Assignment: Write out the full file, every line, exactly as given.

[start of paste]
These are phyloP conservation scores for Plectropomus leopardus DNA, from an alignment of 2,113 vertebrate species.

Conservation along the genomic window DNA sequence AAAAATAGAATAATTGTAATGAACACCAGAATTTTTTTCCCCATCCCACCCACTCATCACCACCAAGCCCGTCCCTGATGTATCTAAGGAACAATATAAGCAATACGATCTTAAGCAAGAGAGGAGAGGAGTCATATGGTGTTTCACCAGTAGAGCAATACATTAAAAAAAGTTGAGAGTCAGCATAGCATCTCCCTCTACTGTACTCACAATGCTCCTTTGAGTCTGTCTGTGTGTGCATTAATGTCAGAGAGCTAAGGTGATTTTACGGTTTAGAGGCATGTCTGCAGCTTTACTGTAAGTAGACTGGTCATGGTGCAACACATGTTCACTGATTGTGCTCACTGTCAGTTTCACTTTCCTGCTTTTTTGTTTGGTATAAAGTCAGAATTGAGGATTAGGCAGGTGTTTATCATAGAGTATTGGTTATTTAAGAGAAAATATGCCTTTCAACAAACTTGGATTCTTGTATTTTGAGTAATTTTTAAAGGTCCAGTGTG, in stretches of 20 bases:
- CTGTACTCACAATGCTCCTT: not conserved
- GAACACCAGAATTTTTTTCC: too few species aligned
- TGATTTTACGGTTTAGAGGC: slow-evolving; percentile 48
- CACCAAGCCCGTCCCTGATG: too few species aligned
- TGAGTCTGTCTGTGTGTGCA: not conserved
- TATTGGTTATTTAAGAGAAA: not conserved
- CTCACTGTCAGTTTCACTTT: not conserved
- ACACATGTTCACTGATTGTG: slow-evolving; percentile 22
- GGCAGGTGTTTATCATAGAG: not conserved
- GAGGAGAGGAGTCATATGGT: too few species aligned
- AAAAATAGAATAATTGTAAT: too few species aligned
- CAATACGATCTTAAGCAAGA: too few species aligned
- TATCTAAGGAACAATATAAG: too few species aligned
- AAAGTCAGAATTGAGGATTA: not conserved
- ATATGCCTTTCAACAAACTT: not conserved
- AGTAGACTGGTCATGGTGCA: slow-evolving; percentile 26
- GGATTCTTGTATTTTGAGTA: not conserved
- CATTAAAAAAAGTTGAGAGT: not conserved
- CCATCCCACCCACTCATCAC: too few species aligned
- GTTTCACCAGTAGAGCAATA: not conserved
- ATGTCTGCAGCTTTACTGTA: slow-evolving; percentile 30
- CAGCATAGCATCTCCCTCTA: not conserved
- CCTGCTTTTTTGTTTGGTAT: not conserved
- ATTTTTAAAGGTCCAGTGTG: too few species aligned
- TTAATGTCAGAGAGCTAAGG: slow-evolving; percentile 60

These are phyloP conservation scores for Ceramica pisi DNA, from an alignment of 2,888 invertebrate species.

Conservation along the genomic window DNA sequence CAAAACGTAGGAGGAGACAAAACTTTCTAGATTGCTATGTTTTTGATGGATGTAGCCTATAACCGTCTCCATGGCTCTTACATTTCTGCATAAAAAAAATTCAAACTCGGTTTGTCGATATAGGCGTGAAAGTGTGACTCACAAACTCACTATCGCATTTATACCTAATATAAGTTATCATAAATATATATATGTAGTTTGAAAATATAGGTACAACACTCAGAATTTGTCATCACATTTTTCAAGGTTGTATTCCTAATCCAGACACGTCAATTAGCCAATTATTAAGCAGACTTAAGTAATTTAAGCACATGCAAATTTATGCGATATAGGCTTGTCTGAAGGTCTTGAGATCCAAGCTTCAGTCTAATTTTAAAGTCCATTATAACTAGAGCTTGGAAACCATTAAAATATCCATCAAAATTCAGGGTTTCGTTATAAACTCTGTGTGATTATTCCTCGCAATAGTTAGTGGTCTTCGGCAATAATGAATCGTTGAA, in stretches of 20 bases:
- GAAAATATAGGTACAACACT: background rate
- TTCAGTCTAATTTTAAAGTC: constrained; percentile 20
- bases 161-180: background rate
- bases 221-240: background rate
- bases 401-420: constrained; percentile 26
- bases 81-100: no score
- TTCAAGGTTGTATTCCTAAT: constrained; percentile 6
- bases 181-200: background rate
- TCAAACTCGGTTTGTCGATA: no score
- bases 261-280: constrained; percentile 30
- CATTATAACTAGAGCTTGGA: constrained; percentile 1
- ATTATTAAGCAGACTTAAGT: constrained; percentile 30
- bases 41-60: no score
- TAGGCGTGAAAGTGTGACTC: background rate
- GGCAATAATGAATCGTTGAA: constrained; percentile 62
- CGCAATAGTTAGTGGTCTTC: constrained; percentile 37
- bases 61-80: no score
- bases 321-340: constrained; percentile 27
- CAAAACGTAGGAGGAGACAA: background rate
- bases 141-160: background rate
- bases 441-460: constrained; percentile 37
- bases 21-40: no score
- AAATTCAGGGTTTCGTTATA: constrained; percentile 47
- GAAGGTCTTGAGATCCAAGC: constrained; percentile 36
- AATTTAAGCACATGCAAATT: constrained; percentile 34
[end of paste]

These are phyloP conservation scores for Plectropomus leopardus DNA, from an alignment of 2,113 vertebrate species.

Conservation along the genomic window DNA sequence AAAAATAGAATAATTGTAATGAACACCAGAATTTTTTTCCCCATCCCACCCACTCATCACCACCAAGCCCGTCCCTGATGTATCTAAGGAACAATATAAGCAATACGATCTTAAGCAAGAGAGGAGAGGAGTCATATGGTGTTTCACCAGTAGAGCAATACATTAAAAAAAGTTGAGAGTCAGCATAGCATCTCCCTCTACTGTACTCACAATGCTCCTTTGAGTCTGTCTGTGTGTGCATTAATGTCAGAGAGCTAAGGTGATTTTACGGTTTAGAGGCATGTCTGCAGCTTTACTGTAAGTAGACTGGTCATGGTGCAACACATGTTCACTGATTGTGCTCACTGTCAGTTTCACTTTCCTGCTTTTTTGTTTGGTATAAAGTCAGAATTGAGGATTAGGCAGGTGTTTATCATAGAGTATTGGTTATTTAAGAGAAAATATGCCTTTCAACAAACTTGGATTCTTGTATTTTGAGTAATTTTTAAAGGTCCAGTGTG, in stretches of 20 bases:
- CTGTACTCACAATGCTCCTT: not conserved
- GAACACCAGAATTTTTTTCC: too few species aligned
- TGATTTTACGGTTTAGAGGC: slow-evolving; percentile 48
- CACCAAGCCCGTCCCTGATG: too few species aligned
- TGAGTCTGTCTGTGTGTGCA: not conserved
- TATTGGTTATTTAAGAGAAA: not conserved
- CTCACTGTCAGTTTCACTTT: not conserved
- ACACATGTTCACTGATTGTG: slow-evolving; percentile 22
- GGCAGGTGTTTATCATAGAG: not conserved
- GAGGAGAGGAGTCATATGGT: too few species aligned
- AAAAATAGAATAATTGTAAT: too few species aligned
- CAATACGATCTTAAGCAAGA: too few species aligned
- TATCTAAGGAACAATATAAG: too few species aligned
- AAAGTCAGAATTGAGGATTA: not conserved
- ATATGCCTTTCAACAAACTT: not conserved
- AGTAGACTGGTCATGGTGCA: slow-evolving; percentile 26
- GGATTCTTGTATTTTGAGTA: not conserved
- CATTAAAAAAAGTTGAGAGT: not conserved
- CCATCCCACCCACTCATCAC: too few species aligned
- GTTTCACCAGTAGAGCAATA: not conserved
- ATGTCTGCAGCTTTACTGTA: slow-evolving; percentile 30
- CAGCATAGCATCTCCCTCTA: not conserved
- CCTGCTTTTTTGTTTGGTAT: not conserved
- ATTTTTAAAGGTCCAGTGTG: too few species aligned
- TTAATGTCAGAGAGCTAAGG: slow-evolving; percentile 60

These are phyloP conservation scores for Ceramica pisi DNA, from an alignment of 2,888 invertebrate species.

Conservation along the genomic window DNA sequence CAAAACGTAGGAGGAGACAAAACTTTCTAGATTGCTATGTTTTTGATGGATGTAGCCTATAACCGTCTCCATGGCTCTTACATTTCTGCATAAAAAAAATTCAAACTCGGTTTGTCGATATAGGCGTGAAAGTGTGACTCACAAACTCACTATCGCATTTATACCTAATATAAGTTATCATAAATATATATATGTAGTTTGAAAATATAGGTACAACACTCAGAATTTGTCATCACATTTTTCAAGGTTGTATTCCTAATCCAGACACGTCAATTAGCCAATTATTAAGCAGACTTAAGTAATTTAAGCACATGCAAATTTATGCGATATAGGCTTGTCTGAAGGTCTTGAGATCCAAGCTTCAGTCTAATTTTAAAGTCCATTATAACTAGAGCTTGGAAACCATTAAAATATCCATCAAAATTCAGGGTTTCGTTATAAACTCTGTGTGATTATTCCTCGCAATAGTTAGTGGTCTTCGGCAATAATGAATCGTTGAA, in stretches of 20 bases:
- GAAAATATAGGTACAACACT: background rate
- TTCAGTCTAATTTTAAAGTC: constrained; percentile 20
- bases 161-180: background rate
- bases 221-240: background rate
- bases 401-420: constrained; percentile 26
- bases 81-100: no score
- TTCAAGGTTGTATTCCTAAT: constrained; percentile 6
- bases 181-200: background rate
- TCAAACTCGGTTTGTCGATA: no score
- bases 261-280: constrained; percentile 30
- CATTATAACTAGAGCTTGGA: constrained; percentile 1
- ATTATTAAGCAGACTTAAGT: constrained; percentile 30
- bases 41-60: no score
- TAGGCGTGAAAGTGTGACTC: background rate
- GGCAATAATGAATCGTTGAA: constrained; percentile 62
- CGCAATAGTTAGTGGTCTTC: constrained; percentile 37
- bases 61-80: no score
- bases 321-340: constrained; percentile 27
- CAAAACGTAGGAGGAGACAA: background rate
- bases 141-160: background rate
- bases 441-460: constrained; percentile 37
- bases 21-40: no score
- AAATTCAGGGTTTCGTTATA: constrained; percentile 47
- GAAGGTCTTGAGATCCAAGC: constrained; percentile 36
- AATTTAAGCACATGCAAATT: constrained; percentile 34